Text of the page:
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Impact of extinctions on the functionality and evolutionary history in interaction networks between anurans and their prey and their contribution to pest and vector control

Grant number: 20/12558-0
Support Opportunities:Scholarships in Brazil - Post-Doctoral
Effective date (Start): September 01, 2021
Effective date (End): August 31, 2024
Field of knowledge:Biological Sciences - Ecology - Applied Ecology
Principal Investigator:Mathias Mistretta Pires
Grantee:Karoline Ceron
Host Institution: Instituto de Biologia (IB). Universidade Estadual de Campinas (UNICAMP). Campinas , SP, Brazil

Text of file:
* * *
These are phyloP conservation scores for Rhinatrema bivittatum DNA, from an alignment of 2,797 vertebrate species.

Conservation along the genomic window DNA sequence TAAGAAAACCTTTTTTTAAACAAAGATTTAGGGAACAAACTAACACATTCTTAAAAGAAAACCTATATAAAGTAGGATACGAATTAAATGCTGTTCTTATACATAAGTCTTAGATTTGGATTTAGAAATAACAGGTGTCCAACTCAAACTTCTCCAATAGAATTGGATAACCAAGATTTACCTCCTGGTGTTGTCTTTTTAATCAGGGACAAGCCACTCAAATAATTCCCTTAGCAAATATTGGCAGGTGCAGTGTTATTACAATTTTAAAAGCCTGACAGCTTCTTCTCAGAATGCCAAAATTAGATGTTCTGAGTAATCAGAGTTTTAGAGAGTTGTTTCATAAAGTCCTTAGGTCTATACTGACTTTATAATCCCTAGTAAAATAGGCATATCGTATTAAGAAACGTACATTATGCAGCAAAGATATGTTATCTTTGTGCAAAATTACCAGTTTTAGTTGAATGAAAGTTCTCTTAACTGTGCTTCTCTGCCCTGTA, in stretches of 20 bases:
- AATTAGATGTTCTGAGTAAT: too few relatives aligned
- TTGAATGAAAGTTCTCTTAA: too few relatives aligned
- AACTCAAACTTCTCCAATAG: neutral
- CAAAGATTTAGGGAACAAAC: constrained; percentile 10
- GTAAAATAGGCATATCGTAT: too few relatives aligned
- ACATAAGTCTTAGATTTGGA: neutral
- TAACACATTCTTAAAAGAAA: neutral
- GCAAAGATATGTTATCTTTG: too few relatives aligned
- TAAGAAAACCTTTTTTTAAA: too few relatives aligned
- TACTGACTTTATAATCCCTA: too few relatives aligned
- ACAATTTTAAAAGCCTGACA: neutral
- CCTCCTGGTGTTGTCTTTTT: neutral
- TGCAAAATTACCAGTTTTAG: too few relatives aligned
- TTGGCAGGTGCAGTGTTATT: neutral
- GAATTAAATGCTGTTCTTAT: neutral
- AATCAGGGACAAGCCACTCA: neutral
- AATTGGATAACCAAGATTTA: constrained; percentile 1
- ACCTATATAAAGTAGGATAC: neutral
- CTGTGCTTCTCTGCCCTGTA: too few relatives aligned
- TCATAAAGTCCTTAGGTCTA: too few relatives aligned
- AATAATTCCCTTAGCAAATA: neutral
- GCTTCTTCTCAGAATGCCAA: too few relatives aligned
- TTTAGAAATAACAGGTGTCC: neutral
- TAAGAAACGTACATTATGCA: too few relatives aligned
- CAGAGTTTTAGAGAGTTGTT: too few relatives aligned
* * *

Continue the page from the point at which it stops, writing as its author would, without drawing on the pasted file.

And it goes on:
Predation plays a crucial role in the ecosystem functioning and in the communities' composition. The density regulation functions performed by predators have consequences on lower trophic levels, generating trophic cascades that are disrupted when predators become functionally extinct. Anuran amphibians show an important role in food webs, because they represent a link between terrestrial and aquatic environments and can act both as predators and prey. Due to the generality of their diet, combined with their biphasic life cycle, several studies have shown the efficiency of amphibians in controlling mosquitoes populations as well as in the control of agricultural pests. Once amphibians are currently undergoing a global decline, and this decline is intensified by climate change, these functions may be lost in many natural systems. However, despite the discussion on the direct effects of climate change on species distribution, little is known about the effects of climate change on biotic interactions. Because many aspects of ecosystem functioning depend on the diversity of biotic interactions, understanding the effects of extinctions on interaction networks can reveal how diversity loss deteriorates ecosystem functions, such as natural pest control. Thus, in this project I intend to test the impact of extinctions on the functionality and evolutionary diversity within interaction networks between anurans and their prey and their influence on pest and vector disease control. For this purpose, I will use data on diet and prey availability already collected from 19 anuran communities in Brazil. I will simulate anuran extinction in the networks based on predefined criteria and also assess the changes in species distribution using species distribution models under a climate change scenario. In addition, I will analyze how the effects of these extinctions spread across networks and how it will affect the functionality and evolutionary history of networks. Finally, I will investigate how extinctions may impact the prey regulation performed by anurans, estimating the total biomass per capita that will no longer be consumed in the different simulated extinction scenarios. (AU)

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